Two months after she opposed Spirit owner Bill Lynch's response to Megan Rapinoe's national anthem protest, Ali Krieger has been traded from the team.
Bill Simmons and Abby Wambach have some sort of plan to save women's soccer. The commissioner of the NWSL doesn't need it.
It hit frame, looped up about 30 feet in the air, and bounced into the top-netting. Just really, really inexplicable.
Alexis Missimo already has a blank page on the US Soccer website.
If the Olympic Games are an unequivocal win for its women competitors, the equation for the leagues that employ them is more complicated.
A tackle that the NFL would hardly approve.
Wambach was released shortly after being charged with a misdemeanor.
This week it was revealed that the U.S. Women's National Team was paid less than the men's team, despite the former being way better. There's an easy fix for that.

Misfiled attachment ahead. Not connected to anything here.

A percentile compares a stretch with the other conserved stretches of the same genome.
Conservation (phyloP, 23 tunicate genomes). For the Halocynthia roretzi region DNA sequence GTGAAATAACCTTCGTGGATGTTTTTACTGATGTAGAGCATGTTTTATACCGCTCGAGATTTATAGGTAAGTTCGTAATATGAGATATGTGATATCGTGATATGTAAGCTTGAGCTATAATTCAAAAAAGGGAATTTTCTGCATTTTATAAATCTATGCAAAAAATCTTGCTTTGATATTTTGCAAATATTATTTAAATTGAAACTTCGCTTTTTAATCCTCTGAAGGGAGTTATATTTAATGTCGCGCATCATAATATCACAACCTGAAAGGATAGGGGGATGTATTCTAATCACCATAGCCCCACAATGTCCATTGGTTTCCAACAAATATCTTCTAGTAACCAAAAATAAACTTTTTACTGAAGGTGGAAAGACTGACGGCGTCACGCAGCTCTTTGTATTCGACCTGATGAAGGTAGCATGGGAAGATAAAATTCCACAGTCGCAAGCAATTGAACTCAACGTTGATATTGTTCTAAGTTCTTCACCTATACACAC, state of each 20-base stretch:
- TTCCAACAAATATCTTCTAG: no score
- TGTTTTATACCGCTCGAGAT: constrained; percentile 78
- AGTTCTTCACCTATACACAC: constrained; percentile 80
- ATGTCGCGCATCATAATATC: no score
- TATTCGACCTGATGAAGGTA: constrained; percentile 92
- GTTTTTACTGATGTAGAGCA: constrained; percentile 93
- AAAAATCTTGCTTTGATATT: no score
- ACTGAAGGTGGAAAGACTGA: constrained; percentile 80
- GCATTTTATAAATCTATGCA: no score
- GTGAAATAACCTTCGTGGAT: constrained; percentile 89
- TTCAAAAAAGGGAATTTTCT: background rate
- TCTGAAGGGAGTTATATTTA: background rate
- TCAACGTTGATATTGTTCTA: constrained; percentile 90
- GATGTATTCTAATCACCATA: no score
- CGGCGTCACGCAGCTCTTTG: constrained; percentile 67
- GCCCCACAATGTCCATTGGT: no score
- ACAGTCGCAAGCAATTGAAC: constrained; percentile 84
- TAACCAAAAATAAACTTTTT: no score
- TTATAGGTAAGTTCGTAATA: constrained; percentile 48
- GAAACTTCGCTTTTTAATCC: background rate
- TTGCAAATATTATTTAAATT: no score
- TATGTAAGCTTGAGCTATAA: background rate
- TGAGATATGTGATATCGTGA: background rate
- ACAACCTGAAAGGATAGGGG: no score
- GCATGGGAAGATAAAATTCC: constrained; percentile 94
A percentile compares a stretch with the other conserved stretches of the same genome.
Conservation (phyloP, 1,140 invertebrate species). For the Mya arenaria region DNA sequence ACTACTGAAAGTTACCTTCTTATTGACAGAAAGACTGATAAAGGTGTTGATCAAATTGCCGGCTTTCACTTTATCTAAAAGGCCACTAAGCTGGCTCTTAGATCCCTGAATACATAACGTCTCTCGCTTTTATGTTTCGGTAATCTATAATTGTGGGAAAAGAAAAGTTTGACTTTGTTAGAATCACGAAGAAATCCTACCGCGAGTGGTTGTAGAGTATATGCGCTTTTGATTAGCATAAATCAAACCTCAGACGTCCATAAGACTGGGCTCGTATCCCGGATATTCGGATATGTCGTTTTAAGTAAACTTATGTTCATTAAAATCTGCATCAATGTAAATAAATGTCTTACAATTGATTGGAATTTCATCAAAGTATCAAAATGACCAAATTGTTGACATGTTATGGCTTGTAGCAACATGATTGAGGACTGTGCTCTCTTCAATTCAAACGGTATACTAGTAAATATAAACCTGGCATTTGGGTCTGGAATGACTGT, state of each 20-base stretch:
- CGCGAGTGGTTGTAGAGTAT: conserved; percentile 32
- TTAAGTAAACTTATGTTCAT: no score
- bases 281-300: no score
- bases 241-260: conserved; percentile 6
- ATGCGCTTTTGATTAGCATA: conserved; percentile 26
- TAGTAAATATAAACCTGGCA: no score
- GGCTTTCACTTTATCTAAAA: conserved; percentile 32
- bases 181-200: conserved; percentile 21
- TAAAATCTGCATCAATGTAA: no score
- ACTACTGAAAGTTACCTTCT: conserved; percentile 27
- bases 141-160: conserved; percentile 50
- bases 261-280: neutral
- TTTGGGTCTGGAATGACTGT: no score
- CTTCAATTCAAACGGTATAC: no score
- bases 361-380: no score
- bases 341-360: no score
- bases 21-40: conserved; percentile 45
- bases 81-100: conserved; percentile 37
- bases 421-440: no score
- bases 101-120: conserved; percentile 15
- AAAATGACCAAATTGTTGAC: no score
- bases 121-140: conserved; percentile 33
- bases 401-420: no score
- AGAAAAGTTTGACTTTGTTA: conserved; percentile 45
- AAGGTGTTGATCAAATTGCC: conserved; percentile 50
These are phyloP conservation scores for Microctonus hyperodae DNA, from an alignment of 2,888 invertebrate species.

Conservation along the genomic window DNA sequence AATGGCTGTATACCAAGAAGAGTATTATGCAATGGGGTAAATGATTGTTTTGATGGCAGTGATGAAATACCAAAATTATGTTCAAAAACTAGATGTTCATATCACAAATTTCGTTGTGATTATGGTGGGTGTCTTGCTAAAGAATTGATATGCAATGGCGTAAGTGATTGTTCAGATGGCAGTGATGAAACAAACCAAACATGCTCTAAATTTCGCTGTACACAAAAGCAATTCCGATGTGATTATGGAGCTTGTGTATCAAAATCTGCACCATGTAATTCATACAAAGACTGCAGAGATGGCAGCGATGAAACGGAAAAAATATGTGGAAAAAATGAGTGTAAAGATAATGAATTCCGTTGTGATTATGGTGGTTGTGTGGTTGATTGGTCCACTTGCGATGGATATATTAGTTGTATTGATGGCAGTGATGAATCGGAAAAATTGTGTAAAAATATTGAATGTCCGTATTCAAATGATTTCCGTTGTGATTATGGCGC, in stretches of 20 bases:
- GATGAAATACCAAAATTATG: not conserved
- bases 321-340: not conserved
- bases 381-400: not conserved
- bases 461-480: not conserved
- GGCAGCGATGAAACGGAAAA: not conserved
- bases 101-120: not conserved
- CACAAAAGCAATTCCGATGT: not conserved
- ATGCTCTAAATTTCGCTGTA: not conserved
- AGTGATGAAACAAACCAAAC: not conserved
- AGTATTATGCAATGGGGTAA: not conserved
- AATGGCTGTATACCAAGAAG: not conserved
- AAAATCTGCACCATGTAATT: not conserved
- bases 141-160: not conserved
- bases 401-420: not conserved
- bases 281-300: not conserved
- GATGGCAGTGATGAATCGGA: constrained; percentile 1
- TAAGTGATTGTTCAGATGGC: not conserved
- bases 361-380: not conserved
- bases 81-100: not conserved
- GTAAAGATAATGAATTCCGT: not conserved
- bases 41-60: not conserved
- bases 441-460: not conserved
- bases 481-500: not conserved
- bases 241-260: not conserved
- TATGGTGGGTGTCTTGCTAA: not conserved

The Boston Breakers are trying to build a winning women's soccer team, and win some fans, as a new addition to a crowded sports marketplace. It's a process.
FIFA executive Moya Dodd is pushing to reform soccer's corrupt global governing body in part by making it more gender inclusive. Will she succeed?
The NWSL has already gotten further than any American women's soccer league has. The next step—growing into an institution—is the most important one.